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Canadian Prime Minister Jean Chretien raised human rights concerns with Chinese leaders Sunday and oversaw the signing of an agreement on legal reforms at the start of a visit focusing on Chinese-Canadian business ties.

Chretien met with Chinese Premier Zhu Rongji and watched as officials signed a series of pacts at the Great Hall of the People, the government headquarters in Beijing.

Leading a 500-member trade delegation, Chretien told Zhu that he hoped the visit would replicate the success of a similar trip in 1994 and "lead to a lot of good business cooperation between Canada and China."

Zhu called the business-oriented approach an "innovative form of diplomacy which has made a contribution to the bilateral relations between our two countries."

Senior Canadian officials said Chretien raised concerns about Chinese rule in Tibet and Beijing's crackdown on the Falun Gong spiritual movement. Zhu reportedly said China will talk with the Dalai Lama if he meets certain conditions and defended the Falun Gong crackdown.

China banned Falun Gong as an evil cult, accusing it of swindling followers and driving them to insanity or even death through its dangerous teachings.

Animal rights demonstrators
damage drug firms' offices

LONDON (AP) -- Animal rights activists smashed windows and wrecked equipment at the offices of two pharmaceutical companies Sunday, prompting the arrest of 83 protesters, police said.

Protesters organized by the group Stop Huntingdon Animal Cruelty gathered at nine locations, including offices of pharmaceutical giants GlaxoSmithKline and Bayer.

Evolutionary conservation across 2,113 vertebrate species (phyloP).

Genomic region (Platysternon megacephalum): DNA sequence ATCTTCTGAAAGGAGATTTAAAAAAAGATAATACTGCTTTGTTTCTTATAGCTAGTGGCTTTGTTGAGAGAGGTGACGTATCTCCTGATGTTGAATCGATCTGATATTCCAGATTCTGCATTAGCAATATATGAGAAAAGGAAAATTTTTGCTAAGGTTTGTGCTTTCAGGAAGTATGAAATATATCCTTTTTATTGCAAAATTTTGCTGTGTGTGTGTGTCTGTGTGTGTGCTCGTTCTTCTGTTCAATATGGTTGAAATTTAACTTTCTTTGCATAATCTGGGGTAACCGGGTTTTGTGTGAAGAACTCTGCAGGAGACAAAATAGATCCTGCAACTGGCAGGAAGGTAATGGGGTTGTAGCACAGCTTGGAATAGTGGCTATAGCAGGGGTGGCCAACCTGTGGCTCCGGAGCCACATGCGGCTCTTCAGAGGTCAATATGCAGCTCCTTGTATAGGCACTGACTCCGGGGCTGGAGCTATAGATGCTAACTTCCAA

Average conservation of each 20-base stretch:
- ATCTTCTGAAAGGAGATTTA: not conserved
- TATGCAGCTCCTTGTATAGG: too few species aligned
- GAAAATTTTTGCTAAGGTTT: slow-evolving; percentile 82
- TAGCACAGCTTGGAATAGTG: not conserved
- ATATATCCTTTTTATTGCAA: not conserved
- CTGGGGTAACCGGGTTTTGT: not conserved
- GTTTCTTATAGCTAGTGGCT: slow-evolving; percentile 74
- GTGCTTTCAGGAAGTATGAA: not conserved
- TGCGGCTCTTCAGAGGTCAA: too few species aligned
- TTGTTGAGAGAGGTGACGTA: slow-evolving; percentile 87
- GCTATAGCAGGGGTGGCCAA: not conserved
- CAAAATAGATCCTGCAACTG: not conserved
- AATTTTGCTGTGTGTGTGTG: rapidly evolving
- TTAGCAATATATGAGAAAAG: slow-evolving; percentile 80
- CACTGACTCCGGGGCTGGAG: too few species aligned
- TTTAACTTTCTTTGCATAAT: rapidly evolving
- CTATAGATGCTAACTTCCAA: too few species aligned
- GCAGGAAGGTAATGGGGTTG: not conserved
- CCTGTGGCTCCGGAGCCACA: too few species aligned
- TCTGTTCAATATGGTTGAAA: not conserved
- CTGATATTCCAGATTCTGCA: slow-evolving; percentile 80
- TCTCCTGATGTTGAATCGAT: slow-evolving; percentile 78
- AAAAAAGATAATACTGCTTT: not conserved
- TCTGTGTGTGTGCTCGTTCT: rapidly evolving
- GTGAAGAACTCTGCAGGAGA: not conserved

About 100 protesters, many dressed in black clothing and ski masks, "smashed ground-floor windows, upturned cabinets and destroyed machinery" at the Bayer offices in Stoke Poges, just west of the capital, a police spokeswoman said.

At the GlaxoSmithKline facilities in nearby Weybridge, 150 other activists smashed windows with bricks and damaged offices, a Surrey police spokeswoman said.

Police arrested 81 in Stoke Poges and one in Weybridge. No injuries were reported.

The advocacy group says 500 animals a day die at Huntingdon.

13 children, 14 others
killed in Algerian raid

ALGIERS, Algeria (AP) -- Armed assailants opened fire on a shanty town in northern Algeria, killing at least 27 people, 13 of whom were children, security sources said Sunday.

The raid took place near Berrouaghia, 60 miles south of the coastal capital of Algiers, Saturday evening, the sources said.

A night watchman at a nearby factory heard gunfire and sounded an alarm that drew government security forces. The attackers fled into a forested area after setting fire to three of the dead.

The bodies of 13 children between 6 months and 18 years old were among the 27 found near the scene, a hospital official said.

The area of Saturday's attack is a stronghold of the radical Armed Islamic Group, a name that has become synonymous with massacres that have plagued this nation.

Violence in Algeria has claimed more than 100,000 lives since an insurgency started in 1992, when the army canceled elections that a now-banned Islamic party was on the verge of winning.

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